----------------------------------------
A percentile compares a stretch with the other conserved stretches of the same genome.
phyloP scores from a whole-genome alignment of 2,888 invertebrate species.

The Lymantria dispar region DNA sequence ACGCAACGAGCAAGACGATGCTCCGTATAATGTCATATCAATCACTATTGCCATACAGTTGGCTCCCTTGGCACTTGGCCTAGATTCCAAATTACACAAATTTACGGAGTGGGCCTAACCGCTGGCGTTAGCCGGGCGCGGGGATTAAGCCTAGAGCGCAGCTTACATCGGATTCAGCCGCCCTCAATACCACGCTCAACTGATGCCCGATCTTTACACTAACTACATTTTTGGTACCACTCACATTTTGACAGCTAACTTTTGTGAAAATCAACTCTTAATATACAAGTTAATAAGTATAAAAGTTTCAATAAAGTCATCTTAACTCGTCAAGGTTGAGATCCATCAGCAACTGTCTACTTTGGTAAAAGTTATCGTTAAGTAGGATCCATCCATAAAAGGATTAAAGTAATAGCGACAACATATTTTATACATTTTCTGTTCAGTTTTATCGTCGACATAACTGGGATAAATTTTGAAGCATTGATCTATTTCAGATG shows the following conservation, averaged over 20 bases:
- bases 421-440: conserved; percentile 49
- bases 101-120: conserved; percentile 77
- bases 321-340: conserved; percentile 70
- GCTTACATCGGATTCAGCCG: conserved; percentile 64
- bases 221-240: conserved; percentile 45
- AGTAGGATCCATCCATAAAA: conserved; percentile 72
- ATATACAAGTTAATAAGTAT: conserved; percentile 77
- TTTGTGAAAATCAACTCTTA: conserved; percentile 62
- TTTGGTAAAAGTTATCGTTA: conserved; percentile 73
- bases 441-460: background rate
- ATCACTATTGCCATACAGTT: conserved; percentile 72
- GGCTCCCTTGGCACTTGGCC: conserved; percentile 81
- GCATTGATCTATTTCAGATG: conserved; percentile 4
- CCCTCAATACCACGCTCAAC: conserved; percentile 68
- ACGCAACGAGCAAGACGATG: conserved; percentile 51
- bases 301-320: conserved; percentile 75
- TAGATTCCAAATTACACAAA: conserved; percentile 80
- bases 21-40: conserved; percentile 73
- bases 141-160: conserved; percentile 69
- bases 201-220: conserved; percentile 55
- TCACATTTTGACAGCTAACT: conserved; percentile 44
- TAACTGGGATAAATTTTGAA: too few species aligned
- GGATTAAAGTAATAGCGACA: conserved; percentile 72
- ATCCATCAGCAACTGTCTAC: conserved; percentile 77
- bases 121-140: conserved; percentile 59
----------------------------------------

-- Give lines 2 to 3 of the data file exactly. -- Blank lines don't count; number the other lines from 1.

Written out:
phyloP scores from a whole-genome alignment of 2,888 invertebrate species.

The Lymantria dispar region DNA sequence ACGCAACGAGCAAGACGATGCTCCGTATAATGTCATATCAATCACTATTGCCATACAGTTGGCTCCCTTGGCACTTGGCCTAGATTCCAAATTACACAAATTTACGGAGTGGGCCTAACCGCTGGCGTTAGCCGGGCGCGGGGATTAAGCCTAGAGCGCAGCTTACATCGGATTCAGCCGCCCTCAATACCACGCTCAACTGATGCCCGATCTTTACACTAACTACATTTTTGGTACCACTCACATTTTGACAGCTAACTTTTGTGAAAATCAACTCTTAATATACAAGTTAATAAGTATAAAAGTTTCAATAAAGTCATCTTAACTCGTCAAGGTTGAGATCCATCAGCAACTGTCTACTTTGGTAAAAGTTATCGTTAAGTAGGATCCATCCATAAAAGGATTAAAGTAATAGCGACAACATATTTTATACATTTTCTGTTCAGTTTTATCGTCGACATAACTGGGATAAATTTTGAAGCATTGATCTATTTCAGATG shows the following conservation, averaged over 20 bases: